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Wisdom Starts In The Gut?

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The gut-brain axis has been linked to moods and immunity, and further investigation into it has revealed that it’s far more complex and influential than previously believed.  It sounds like a stretch, but scientists believe they have linked socioemotional traits of loneliness and wisdom to the diversity of gut bacteria itself.

                Based on studies in the past which found a correlation between wisdom and loneliness, wise people felt lonely less often.  Researchers from the University of California San Diego School of Medicine followed this correlation into studying how the bacteria in the gut communicates with the brain.  It is understood that imbalances in the intestinal microbiome result in changes in the way the brain processes decisions, emotions, and regulates stress.

                The study followed 187 participants who completed self-assessments about their reported loneliness and wisdom and asked them about the quality and quantity of the social support systems they have in place.  Following the assessments, stool samples were analyzed to determine the composition of the bacteria populations present in their intestinal systems.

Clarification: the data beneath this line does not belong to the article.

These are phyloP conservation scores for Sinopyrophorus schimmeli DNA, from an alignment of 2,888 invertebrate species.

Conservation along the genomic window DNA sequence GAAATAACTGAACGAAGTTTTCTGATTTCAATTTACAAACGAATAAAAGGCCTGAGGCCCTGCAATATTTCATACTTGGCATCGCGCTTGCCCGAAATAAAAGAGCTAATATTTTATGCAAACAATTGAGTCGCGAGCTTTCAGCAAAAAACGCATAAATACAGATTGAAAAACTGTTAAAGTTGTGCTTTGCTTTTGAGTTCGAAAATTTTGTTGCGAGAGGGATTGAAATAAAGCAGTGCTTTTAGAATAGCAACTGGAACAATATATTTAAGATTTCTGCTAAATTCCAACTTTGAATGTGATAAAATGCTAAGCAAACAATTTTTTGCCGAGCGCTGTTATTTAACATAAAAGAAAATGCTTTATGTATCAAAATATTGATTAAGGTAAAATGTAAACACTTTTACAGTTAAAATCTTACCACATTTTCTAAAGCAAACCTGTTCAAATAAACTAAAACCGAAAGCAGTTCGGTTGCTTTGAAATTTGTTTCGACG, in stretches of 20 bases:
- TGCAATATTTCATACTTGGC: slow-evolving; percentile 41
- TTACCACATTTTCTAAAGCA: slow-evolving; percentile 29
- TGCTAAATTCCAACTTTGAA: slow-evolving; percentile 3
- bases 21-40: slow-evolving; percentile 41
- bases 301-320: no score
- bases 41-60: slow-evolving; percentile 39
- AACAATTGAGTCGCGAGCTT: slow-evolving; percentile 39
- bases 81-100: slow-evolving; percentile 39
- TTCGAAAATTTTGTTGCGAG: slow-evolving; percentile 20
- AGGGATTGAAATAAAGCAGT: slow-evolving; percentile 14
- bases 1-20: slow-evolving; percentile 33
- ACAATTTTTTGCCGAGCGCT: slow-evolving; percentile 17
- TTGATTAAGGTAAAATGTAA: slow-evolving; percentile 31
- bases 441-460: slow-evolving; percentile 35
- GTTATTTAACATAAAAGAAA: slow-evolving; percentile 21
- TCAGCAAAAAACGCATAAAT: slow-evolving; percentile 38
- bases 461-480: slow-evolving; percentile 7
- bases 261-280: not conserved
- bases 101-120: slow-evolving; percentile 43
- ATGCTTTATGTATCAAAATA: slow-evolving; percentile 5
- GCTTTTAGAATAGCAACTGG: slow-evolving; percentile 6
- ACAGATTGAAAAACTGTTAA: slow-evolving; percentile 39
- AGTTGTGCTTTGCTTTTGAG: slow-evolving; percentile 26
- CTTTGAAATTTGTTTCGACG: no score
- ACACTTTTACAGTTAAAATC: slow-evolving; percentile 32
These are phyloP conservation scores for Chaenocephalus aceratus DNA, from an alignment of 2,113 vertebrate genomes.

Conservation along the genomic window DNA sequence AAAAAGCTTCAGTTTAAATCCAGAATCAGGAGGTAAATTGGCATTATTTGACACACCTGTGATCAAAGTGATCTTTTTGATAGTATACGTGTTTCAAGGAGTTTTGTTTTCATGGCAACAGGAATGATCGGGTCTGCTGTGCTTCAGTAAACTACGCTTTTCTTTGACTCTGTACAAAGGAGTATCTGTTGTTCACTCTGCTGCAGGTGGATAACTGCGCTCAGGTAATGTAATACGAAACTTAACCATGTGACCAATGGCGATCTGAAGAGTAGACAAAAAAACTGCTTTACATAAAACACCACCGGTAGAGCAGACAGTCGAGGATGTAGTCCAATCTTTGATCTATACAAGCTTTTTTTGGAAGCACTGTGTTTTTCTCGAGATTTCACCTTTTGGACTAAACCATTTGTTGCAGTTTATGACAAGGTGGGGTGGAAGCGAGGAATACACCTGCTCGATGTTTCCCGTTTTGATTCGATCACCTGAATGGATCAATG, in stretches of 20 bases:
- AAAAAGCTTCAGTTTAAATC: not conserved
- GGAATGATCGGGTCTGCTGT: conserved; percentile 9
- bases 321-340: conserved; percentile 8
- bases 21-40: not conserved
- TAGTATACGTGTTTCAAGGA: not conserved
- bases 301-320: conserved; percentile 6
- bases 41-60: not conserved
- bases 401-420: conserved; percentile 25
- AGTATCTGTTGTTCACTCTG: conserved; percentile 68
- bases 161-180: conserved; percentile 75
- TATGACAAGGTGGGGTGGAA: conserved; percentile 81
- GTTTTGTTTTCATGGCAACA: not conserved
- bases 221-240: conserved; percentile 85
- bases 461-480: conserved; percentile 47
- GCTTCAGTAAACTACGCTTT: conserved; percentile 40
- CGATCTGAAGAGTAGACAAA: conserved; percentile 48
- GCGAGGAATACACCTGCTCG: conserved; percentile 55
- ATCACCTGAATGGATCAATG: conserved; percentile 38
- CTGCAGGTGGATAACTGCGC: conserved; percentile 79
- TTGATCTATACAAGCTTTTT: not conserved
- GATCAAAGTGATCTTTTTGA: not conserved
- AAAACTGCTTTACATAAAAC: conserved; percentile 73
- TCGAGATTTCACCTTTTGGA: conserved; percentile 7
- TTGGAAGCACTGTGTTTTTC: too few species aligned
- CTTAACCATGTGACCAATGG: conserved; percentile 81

Interestingly, they found that those people who reported less loneliness and more social support had more diverse gut microbiomes than others.  The researchers weren’t able to draw any direct conclusions about how these were linked just yet, but they noted that associated complications from having an imbalanced or poor microbial diversity could lead to downstream emotional effects which may lead an individual to feel lonely and therefore be less likely to reach out to their social supports.

                The researchers also hypothesized that people with better gut health may be instrumental in strengthening the resilience of their communities because having this diversity meant better immune systems.  It seems like there’s a sort of chicken-or-egg question that comes up from this study:  was it because they were more social that they were exposed to more bacteria and therefore had a more diverse gut population—or was it the gut population they already had in place which made them more extroverted?


Tanya T. Nguyen, Xinlian Zhang, Tsung-Chin Wu, et al. Association of Loneliness and Wisdom With Gut Microbial Diversity and Composition: An Exploratory StudyFrontiers in Psychiatry, 2021; 12 DOI: 10.3389/fpsyt.2021.648475


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